Memory Hiding Technique Series: Gargoyle



As reflective loading has become the staple vector for staging malware, adversaries rely on in-memory payloads for ensuring both operational security and evasion in the post exploitation phase and to counter such effort we have quite a few robust tools like Moneta and PE-sieve for scanning memories to catch active beacons/agents hidden inside running processes on the system. One major factor considered by the memory scanners to identify anomalies is memory allocation pattern and associated permissions. Lets examine the image below, a seasonal security professional can easily identify the anomaly by simply looking at the Protection and Use column. The infamous RWX enabled Private memory [0x3150000] that has no filebacked mapping or simply called a floating code. This is in fact the most basic form of payload detection heuristics one can use to hunt injected beacons or agents. This memory allocation SCREAMS there is something malicious about it.[ Note: we are only focusing on allocations in native process with no CLR loaded.] There are two ways we can solve this issue:

  • Tackling allocation issue: This article will address this specific issue, for starters there are number of techniques employed by modern C2s and sophisticated malwares to hide executable code in the memory by making the code look like it is residing in a non executable region of the memory. This is done by using VirtualProtectEx/VirtualProtect api to modify the permission of the executing code, just by flipping RWX to RW. But this is not as simple as it seems, an executing code cannot simply alter its own permission from executing to non executing while its running as it will lead to a crash. This can be done through clever use of AsynchronousProcedureCalls on the system as we will see shortly. This technique is normally called Sleep Obfuscation, commercial C2 platforms encrypt the contents in the memory allocation as an additional step hence the \”obfuscation\”. The Gargoyle technique paved the path to more researches in this specific area, we will be looking at a vanilla implementation of Gargoyle in this post.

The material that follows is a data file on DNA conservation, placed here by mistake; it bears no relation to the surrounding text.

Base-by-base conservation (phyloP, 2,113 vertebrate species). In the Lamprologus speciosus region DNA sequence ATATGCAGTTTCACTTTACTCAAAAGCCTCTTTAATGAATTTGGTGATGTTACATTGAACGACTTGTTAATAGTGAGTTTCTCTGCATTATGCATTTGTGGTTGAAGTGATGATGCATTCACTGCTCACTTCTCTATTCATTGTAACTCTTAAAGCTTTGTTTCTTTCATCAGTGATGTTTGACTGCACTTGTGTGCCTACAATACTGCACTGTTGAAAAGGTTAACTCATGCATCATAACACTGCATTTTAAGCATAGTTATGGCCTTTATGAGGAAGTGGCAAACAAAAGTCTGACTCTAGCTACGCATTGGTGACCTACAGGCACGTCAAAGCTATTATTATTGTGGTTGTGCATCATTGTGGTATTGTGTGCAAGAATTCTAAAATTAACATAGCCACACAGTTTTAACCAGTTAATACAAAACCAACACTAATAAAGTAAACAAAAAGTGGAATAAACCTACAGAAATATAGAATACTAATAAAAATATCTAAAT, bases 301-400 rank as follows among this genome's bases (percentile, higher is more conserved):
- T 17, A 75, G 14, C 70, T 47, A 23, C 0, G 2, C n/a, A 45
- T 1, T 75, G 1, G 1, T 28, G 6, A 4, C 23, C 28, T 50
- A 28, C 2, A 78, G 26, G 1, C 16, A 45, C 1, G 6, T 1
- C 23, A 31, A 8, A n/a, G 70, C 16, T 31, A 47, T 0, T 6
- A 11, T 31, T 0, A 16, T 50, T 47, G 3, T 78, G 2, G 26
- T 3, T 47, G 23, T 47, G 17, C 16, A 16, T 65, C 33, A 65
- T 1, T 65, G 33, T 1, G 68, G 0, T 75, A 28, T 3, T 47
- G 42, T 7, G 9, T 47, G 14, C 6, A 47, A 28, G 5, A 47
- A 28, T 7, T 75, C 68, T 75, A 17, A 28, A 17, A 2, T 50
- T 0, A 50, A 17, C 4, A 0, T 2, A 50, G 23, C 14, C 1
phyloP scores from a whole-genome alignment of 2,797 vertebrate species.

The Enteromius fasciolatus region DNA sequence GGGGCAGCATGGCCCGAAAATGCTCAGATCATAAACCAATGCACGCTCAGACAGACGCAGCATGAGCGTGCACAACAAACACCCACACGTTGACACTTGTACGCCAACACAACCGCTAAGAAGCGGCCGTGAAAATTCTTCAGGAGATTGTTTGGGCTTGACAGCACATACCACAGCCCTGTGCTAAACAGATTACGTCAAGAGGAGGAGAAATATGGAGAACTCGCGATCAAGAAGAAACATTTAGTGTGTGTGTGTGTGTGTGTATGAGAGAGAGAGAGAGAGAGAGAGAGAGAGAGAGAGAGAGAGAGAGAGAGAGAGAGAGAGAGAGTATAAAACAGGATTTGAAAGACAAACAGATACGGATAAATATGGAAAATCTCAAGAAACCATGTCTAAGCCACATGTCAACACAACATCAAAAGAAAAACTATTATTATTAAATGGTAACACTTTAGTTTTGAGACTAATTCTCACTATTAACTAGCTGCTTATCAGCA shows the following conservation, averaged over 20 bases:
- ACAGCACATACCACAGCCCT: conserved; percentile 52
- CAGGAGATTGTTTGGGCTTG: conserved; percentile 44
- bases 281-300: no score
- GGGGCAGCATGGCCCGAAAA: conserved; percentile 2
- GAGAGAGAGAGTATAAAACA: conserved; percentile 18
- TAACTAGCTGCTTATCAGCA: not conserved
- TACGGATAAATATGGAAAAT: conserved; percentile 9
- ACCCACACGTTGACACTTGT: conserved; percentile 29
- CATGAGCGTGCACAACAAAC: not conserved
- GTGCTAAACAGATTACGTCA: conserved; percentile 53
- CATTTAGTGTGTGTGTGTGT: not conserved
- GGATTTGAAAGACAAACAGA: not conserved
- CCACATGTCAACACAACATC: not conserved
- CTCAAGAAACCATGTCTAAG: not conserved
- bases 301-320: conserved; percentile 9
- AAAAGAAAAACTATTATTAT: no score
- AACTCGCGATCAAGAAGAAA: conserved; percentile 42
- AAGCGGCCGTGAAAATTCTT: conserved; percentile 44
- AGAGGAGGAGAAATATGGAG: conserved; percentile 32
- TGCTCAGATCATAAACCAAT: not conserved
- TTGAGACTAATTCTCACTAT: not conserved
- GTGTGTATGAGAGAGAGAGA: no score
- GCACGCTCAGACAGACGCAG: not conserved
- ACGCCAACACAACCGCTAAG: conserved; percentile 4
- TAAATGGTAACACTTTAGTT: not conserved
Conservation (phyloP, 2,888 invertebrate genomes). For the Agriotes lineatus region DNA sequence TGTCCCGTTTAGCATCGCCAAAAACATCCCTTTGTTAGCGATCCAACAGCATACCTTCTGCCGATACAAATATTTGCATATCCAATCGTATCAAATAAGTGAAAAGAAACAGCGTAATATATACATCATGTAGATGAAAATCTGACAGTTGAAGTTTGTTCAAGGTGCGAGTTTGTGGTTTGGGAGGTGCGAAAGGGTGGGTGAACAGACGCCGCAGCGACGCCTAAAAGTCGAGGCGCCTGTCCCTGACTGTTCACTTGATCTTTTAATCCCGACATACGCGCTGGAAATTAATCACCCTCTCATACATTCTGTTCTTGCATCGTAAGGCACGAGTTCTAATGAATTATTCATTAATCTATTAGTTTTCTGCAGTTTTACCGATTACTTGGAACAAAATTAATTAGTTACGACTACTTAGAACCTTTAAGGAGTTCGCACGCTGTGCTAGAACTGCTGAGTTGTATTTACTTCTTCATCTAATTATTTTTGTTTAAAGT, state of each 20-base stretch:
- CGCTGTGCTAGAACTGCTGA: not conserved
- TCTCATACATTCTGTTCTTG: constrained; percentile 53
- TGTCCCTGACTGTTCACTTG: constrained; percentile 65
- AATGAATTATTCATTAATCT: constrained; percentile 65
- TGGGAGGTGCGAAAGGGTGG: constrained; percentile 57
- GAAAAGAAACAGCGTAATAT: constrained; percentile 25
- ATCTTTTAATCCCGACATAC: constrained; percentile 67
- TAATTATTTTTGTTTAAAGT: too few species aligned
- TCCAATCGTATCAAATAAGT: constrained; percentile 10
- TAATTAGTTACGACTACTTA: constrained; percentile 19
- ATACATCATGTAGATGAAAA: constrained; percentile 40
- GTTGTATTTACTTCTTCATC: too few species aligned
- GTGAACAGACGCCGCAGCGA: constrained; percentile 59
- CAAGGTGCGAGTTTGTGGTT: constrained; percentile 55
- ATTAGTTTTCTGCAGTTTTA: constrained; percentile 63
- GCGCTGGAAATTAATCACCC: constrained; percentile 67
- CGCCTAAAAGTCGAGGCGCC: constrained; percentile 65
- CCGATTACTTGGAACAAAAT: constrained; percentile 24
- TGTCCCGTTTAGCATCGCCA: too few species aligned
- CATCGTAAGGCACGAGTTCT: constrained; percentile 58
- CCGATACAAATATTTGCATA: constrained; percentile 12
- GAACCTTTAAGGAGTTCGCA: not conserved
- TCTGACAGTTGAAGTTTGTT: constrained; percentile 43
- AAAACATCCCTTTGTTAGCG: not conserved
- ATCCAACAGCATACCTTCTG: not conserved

• Tackling floating code: At very basic level module stomping can solve this issue, but more capable scanners can identify stomped modules in the memory by comparing the code in the loaded modules with corresponding one on the disk. floating code is beyond scope of this article.


Windows Asynchronous Procedure Calls/APC